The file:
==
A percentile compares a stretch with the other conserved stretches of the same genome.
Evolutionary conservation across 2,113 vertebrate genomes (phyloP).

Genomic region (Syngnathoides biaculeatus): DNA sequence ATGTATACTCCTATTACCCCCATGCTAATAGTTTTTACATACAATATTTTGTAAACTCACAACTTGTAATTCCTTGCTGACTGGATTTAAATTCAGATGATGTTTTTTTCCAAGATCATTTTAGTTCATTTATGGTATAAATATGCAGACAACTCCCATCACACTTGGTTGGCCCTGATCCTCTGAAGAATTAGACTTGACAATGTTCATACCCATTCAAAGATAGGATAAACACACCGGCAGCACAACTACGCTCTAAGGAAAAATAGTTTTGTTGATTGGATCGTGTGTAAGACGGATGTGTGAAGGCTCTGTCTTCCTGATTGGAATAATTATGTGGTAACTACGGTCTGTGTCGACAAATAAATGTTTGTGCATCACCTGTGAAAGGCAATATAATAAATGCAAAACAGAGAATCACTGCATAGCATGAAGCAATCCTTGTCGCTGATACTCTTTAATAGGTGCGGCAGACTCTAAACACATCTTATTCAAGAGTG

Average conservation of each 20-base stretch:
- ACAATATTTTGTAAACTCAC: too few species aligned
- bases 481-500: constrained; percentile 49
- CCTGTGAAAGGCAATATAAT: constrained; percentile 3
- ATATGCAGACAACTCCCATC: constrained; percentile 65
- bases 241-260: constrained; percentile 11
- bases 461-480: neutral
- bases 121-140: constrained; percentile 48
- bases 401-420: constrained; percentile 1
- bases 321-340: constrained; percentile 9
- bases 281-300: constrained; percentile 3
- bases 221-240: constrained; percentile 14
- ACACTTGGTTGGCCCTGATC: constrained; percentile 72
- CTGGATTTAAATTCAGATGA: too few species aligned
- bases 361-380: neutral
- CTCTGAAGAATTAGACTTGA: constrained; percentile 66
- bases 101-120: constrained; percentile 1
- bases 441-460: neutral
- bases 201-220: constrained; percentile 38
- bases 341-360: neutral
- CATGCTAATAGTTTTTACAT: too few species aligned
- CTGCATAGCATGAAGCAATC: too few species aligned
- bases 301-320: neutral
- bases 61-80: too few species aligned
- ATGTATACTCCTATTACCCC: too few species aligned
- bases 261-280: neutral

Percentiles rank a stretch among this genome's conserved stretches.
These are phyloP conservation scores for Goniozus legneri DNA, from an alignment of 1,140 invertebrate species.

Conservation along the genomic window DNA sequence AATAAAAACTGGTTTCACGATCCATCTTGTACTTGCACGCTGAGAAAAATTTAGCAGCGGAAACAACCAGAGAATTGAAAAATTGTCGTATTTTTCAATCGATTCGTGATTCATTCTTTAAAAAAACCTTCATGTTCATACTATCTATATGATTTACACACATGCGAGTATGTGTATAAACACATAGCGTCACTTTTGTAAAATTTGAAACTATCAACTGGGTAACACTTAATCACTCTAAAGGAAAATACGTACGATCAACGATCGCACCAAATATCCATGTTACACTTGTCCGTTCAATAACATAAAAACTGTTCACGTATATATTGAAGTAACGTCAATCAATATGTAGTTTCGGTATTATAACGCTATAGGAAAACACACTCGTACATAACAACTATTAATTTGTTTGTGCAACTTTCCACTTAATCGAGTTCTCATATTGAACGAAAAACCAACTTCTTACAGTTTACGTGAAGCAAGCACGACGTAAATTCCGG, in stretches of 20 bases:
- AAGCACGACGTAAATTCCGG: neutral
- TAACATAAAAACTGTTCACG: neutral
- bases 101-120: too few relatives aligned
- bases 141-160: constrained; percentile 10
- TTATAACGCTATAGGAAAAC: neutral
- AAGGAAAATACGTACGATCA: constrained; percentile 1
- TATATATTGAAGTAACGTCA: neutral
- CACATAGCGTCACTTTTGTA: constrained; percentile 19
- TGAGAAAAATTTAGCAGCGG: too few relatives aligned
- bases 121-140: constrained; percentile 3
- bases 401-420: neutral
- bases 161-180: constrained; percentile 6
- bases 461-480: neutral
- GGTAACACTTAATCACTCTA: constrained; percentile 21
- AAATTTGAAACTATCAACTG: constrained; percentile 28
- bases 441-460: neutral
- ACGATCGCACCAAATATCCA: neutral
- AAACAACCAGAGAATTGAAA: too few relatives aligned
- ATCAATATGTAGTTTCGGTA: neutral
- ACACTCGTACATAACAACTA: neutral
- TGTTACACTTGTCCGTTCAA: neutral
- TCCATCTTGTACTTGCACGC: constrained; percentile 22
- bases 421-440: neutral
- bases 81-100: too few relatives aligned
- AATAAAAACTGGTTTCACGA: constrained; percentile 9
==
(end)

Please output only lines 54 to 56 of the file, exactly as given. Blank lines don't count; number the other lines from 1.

- TCCATCTTGTACTTGCACGC: constrained; percentile 22
- bases 421-440: neutral
- bases 81-100: too few relatives aligned